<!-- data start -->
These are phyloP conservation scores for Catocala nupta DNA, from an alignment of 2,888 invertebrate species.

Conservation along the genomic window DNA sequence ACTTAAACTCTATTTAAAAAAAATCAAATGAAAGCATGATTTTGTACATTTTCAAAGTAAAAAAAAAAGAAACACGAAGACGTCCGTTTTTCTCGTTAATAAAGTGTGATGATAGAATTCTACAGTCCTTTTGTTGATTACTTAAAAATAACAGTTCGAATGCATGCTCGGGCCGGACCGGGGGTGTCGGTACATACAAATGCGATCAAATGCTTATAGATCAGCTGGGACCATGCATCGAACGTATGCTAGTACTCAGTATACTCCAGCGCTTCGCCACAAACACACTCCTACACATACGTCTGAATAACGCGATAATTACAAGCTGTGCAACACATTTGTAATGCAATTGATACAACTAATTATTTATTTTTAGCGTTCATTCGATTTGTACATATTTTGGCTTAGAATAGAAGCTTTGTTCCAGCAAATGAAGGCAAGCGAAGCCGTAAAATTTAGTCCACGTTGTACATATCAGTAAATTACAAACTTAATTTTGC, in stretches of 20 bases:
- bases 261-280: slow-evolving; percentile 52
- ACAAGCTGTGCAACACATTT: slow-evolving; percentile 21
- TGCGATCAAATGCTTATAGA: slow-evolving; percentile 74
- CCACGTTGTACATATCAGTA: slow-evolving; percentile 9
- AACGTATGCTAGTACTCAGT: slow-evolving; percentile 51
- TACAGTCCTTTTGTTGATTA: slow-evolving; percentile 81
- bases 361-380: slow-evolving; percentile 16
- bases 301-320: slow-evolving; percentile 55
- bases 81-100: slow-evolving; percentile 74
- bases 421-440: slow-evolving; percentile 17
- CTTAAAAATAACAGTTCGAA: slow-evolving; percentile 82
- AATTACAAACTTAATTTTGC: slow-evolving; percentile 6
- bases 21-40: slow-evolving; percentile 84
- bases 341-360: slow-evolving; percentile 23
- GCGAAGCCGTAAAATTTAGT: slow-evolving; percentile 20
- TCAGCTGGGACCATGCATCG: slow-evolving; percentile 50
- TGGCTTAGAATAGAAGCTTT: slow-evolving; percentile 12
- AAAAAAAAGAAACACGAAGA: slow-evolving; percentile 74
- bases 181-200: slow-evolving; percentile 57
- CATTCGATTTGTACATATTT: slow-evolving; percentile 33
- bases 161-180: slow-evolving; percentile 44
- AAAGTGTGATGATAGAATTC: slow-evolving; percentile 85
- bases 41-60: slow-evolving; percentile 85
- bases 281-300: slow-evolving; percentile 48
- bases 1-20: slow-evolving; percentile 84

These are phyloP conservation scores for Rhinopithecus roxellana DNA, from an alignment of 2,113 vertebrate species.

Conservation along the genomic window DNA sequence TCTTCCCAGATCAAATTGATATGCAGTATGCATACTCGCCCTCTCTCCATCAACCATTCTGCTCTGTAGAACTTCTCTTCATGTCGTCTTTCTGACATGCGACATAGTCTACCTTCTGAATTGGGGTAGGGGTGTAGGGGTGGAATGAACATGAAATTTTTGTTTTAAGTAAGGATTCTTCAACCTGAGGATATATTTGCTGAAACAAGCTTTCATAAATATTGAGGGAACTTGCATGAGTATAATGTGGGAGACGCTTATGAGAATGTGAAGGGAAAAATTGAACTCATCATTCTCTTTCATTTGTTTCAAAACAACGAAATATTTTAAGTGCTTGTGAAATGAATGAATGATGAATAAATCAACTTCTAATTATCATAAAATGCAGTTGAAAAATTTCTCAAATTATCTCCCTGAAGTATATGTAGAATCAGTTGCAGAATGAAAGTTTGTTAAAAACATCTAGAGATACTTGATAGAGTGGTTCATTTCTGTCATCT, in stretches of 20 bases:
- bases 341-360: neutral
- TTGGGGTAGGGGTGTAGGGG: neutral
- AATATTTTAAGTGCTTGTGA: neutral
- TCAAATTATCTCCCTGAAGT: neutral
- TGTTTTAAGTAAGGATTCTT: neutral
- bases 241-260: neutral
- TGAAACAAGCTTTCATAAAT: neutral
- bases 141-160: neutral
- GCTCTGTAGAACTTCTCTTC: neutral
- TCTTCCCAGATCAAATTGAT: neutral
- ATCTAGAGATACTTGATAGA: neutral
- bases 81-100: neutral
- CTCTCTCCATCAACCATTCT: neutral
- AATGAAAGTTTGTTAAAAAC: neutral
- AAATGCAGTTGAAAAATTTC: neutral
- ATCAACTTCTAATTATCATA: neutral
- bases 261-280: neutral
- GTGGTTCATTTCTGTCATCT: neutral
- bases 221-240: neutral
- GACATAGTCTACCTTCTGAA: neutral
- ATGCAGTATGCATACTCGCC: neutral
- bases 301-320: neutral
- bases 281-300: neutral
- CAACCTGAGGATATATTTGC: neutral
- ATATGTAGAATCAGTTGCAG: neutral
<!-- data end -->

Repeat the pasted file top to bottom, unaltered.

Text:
These are phyloP conservation scores for Catocala nupta DNA, from an alignment of 2,888 invertebrate species.

Conservation along the genomic window DNA sequence ACTTAAACTCTATTTAAAAAAAATCAAATGAAAGCATGATTTTGTACATTTTCAAAGTAAAAAAAAAAGAAACACGAAGACGTCCGTTTTTCTCGTTAATAAAGTGTGATGATAGAATTCTACAGTCCTTTTGTTGATTACTTAAAAATAACAGTTCGAATGCATGCTCGGGCCGGACCGGGGGTGTCGGTACATACAAATGCGATCAAATGCTTATAGATCAGCTGGGACCATGCATCGAACGTATGCTAGTACTCAGTATACTCCAGCGCTTCGCCACAAACACACTCCTACACATACGTCTGAATAACGCGATAATTACAAGCTGTGCAACACATTTGTAATGCAATTGATACAACTAATTATTTATTTTTAGCGTTCATTCGATTTGTACATATTTTGGCTTAGAATAGAAGCTTTGTTCCAGCAAATGAAGGCAAGCGAAGCCGTAAAATTTAGTCCACGTTGTACATATCAGTAAATTACAAACTTAATTTTGC, in stretches of 20 bases:
- bases 261-280: slow-evolving; percentile 52
- ACAAGCTGTGCAACACATTT: slow-evolving; percentile 21
- TGCGATCAAATGCTTATAGA: slow-evolving; percentile 74
- CCACGTTGTACATATCAGTA: slow-evolving; percentile 9
- AACGTATGCTAGTACTCAGT: slow-evolving; percentile 51
- TACAGTCCTTTTGTTGATTA: slow-evolving; percentile 81
- bases 361-380: slow-evolving; percentile 16
- bases 301-320: slow-evolving; percentile 55
- bases 81-100: slow-evolving; percentile 74
- bases 421-440: slow-evolving; percentile 17
- CTTAAAAATAACAGTTCGAA: slow-evolving; percentile 82
- AATTACAAACTTAATTTTGC: slow-evolving; percentile 6
- bases 21-40: slow-evolving; percentile 84
- bases 341-360: slow-evolving; percentile 23
- GCGAAGCCGTAAAATTTAGT: slow-evolving; percentile 20
- TCAGCTGGGACCATGCATCG: slow-evolving; percentile 50
- TGGCTTAGAATAGAAGCTTT: slow-evolving; percentile 12
- AAAAAAAAGAAACACGAAGA: slow-evolving; percentile 74
- bases 181-200: slow-evolving; percentile 57
- CATTCGATTTGTACATATTT: slow-evolving; percentile 33
- bases 161-180: slow-evolving; percentile 44
- AAAGTGTGATGATAGAATTC: slow-evolving; percentile 85
- bases 41-60: slow-evolving; percentile 85
- bases 281-300: slow-evolving; percentile 48
- bases 1-20: slow-evolving; percentile 84

These are phyloP conservation scores for Rhinopithecus roxellana DNA, from an alignment of 2,113 vertebrate species.

Conservation along the genomic window DNA sequence TCTTCCCAGATCAAATTGATATGCAGTATGCATACTCGCCCTCTCTCCATCAACCATTCTGCTCTGTAGAACTTCTCTTCATGTCGTCTTTCTGACATGCGACATAGTCTACCTTCTGAATTGGGGTAGGGGTGTAGGGGTGGAATGAACATGAAATTTTTGTTTTAAGTAAGGATTCTTCAACCTGAGGATATATTTGCTGAAACAAGCTTTCATAAATATTGAGGGAACTTGCATGAGTATAATGTGGGAGACGCTTATGAGAATGTGAAGGGAAAAATTGAACTCATCATTCTCTTTCATTTGTTTCAAAACAACGAAATATTTTAAGTGCTTGTGAAATGAATGAATGATGAATAAATCAACTTCTAATTATCATAAAATGCAGTTGAAAAATTTCTCAAATTATCTCCCTGAAGTATATGTAGAATCAGTTGCAGAATGAAAGTTTGTTAAAAACATCTAGAGATACTTGATAGAGTGGTTCATTTCTGTCATCT, in stretches of 20 bases:
- bases 341-360: neutral
- TTGGGGTAGGGGTGTAGGGG: neutral
- AATATTTTAAGTGCTTGTGA: neutral
- TCAAATTATCTCCCTGAAGT: neutral
- TGTTTTAAGTAAGGATTCTT: neutral
- bases 241-260: neutral
- TGAAACAAGCTTTCATAAAT: neutral
- bases 141-160: neutral
- GCTCTGTAGAACTTCTCTTC: neutral
- TCTTCCCAGATCAAATTGAT: neutral
- ATCTAGAGATACTTGATAGA: neutral
- bases 81-100: neutral
- CTCTCTCCATCAACCATTCT: neutral
- AATGAAAGTTTGTTAAAAAC: neutral
- AAATGCAGTTGAAAAATTTC: neutral
- ATCAACTTCTAATTATCATA: neutral
- bases 261-280: neutral
- GTGGTTCATTTCTGTCATCT: neutral
- bases 221-240: neutral
- GACATAGTCTACCTTCTGAA: neutral
- ATGCAGTATGCATACTCGCC: neutral
- bases 301-320: neutral
- bases 281-300: neutral
- CAACCTGAGGATATATTTGC: neutral
- ATATGTAGAATCAGTTGCAG: neutral